Tuesday, January 22, 2008
Re-deployment Training at Zeimer
Although it's still a ways off, our redeployment to the States requires a good deal of preparation. As others will soon be accounting for equipment, vehicles, etc., my role in this preparation includes conducting briefings for all of our Soldiers. Over the next three weeks, the topics I will cover range from the sober--suicide prevention and awareness--to the humorous--highlights and lowlights of Soldiers' combat experiences. Quality demands that these briefs and discussions take place in small group settings--ideally, one platoon at-a-time. As spread out as our Soldiers are, this will take a while. After these topics are covered, it will take another few weeks to address the even more delicate issues related to reunion with family and life back home.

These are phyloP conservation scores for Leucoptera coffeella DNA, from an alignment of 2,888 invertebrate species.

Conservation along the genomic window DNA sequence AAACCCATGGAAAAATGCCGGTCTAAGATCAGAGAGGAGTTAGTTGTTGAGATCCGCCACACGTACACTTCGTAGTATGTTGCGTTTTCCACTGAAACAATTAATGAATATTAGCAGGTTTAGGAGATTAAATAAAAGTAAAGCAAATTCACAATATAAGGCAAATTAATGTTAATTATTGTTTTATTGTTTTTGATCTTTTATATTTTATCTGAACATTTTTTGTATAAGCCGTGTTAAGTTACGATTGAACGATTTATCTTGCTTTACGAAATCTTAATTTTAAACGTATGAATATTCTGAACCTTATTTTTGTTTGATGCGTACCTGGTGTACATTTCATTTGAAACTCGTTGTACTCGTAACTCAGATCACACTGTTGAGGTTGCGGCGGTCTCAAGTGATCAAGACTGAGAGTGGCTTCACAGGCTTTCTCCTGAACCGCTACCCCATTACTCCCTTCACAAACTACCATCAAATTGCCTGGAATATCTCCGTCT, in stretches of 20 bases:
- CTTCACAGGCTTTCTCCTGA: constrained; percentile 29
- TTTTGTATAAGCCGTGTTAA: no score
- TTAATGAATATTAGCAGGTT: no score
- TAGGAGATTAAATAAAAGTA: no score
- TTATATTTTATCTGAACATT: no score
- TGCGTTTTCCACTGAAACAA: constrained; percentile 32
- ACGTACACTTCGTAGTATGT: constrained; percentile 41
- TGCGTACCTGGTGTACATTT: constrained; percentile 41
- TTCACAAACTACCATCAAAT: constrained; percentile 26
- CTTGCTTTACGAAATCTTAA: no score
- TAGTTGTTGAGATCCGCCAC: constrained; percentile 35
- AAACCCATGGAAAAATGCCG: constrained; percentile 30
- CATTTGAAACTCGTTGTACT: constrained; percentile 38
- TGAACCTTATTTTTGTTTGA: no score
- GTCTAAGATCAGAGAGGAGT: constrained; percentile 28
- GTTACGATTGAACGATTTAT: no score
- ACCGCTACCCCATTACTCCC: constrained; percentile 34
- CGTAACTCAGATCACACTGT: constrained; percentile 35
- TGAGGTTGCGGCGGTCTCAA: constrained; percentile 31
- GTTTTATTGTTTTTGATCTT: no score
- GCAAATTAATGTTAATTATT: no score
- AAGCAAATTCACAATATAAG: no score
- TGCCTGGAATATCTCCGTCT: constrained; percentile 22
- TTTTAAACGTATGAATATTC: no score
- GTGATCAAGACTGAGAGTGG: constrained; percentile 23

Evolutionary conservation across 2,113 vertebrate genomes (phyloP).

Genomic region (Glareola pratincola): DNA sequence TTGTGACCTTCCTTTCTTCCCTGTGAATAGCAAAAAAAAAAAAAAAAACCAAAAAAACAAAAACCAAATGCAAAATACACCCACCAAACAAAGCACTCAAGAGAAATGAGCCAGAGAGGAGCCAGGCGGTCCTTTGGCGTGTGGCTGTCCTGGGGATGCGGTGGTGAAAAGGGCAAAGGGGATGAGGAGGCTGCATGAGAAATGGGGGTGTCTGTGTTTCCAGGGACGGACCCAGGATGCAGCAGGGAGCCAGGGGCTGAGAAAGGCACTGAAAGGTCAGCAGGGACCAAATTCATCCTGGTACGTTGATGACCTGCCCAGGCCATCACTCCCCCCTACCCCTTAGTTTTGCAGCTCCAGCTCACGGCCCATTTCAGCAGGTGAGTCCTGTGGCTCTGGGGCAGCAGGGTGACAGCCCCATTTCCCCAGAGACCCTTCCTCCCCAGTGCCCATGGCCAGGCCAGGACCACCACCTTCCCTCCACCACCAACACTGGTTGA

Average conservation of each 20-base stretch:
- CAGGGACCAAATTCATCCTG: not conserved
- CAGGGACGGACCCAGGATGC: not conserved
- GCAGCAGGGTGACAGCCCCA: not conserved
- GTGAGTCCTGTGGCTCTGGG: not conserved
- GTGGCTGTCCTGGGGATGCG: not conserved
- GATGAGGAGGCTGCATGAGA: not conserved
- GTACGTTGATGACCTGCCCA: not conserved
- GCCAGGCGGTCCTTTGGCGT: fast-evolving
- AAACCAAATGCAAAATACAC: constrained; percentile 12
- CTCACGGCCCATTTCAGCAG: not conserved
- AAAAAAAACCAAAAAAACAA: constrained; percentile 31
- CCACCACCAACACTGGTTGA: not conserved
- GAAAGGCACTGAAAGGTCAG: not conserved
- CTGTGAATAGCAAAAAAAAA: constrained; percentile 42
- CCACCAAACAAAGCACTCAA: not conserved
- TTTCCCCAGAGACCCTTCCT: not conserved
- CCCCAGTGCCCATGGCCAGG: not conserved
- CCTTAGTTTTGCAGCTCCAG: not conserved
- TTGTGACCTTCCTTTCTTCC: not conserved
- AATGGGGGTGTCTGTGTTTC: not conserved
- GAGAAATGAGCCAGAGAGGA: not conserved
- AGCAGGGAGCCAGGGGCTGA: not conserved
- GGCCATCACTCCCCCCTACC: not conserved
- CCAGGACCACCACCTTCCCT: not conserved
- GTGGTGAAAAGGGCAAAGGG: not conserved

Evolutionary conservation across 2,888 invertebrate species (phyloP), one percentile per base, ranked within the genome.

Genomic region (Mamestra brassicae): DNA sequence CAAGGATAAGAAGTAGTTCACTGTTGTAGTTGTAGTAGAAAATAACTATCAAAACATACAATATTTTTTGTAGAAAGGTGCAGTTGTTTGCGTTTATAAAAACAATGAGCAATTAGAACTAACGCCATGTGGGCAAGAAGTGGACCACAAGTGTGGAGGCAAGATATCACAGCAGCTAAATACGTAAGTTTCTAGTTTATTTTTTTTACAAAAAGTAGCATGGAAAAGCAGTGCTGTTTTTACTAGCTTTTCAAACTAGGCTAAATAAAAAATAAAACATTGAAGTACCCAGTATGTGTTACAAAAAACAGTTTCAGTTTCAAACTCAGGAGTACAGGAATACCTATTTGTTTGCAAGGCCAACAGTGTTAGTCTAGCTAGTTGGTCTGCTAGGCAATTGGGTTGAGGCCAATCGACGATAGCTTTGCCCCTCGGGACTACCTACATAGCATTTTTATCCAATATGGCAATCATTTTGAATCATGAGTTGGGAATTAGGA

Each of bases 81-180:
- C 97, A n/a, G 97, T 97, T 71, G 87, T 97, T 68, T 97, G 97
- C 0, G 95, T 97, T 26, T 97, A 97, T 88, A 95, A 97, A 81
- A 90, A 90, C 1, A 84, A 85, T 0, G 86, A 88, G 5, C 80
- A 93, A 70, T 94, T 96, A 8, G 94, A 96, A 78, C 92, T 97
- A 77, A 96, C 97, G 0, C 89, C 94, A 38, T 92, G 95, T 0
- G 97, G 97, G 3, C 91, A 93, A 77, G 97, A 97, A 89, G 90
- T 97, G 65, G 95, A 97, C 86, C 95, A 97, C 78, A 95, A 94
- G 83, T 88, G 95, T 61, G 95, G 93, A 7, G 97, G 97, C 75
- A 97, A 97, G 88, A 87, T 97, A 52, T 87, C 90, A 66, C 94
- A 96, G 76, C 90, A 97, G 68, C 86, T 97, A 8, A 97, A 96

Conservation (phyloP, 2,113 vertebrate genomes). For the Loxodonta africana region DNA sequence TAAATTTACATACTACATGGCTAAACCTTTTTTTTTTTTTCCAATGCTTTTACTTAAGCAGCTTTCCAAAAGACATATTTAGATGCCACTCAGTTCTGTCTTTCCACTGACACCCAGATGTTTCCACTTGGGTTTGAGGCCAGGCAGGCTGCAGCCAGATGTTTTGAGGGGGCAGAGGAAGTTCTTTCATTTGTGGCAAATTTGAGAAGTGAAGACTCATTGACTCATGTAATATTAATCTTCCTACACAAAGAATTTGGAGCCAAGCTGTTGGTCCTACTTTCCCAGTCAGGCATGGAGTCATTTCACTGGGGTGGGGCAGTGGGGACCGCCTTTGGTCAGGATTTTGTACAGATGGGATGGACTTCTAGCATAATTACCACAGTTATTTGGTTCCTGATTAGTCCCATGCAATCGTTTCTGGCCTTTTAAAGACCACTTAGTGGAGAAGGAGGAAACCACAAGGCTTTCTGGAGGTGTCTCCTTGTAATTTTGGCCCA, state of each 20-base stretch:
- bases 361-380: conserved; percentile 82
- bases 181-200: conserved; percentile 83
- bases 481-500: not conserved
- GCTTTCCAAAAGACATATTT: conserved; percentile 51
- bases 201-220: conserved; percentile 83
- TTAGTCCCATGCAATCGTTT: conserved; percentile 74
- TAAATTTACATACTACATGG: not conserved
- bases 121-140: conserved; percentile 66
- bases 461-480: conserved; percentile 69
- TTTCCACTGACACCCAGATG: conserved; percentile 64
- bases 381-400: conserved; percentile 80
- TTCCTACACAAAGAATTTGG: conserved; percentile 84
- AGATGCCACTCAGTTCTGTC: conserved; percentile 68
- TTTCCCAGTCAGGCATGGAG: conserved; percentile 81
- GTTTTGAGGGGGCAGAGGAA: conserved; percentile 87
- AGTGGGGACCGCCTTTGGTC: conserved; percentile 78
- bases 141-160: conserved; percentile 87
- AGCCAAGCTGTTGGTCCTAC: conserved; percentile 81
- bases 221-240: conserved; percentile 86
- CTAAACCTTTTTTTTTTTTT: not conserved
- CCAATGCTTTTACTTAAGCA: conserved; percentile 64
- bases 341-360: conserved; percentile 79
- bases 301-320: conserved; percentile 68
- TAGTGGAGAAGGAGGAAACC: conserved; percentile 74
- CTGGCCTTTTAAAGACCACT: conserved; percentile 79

There are several reasons why those who have experienced combat choose not to discuss it with their loved ones back home. Most often, Soldiers explain that others will not be able to relate. Some explain that they're uncertain how others would react, and don't want to be judged. Quite a few acknowledge that some of what they've experienced they wish they could forget--so why would they talk about it with spouses, parents, or friends? My approach is to explain that it is always going to be easiest to discuss these events amongst ourselves. A single name of a place or a person conjures countless mental images and emotional responses--much can be communicated, though little is said. However, this is a cop out. Bonding with others always requires effort. Everything of great value comes at great effort. Our family and friends are worth the effort it takes to share. It takes effort to give the back story; it takes patience--both to find the words and to listen.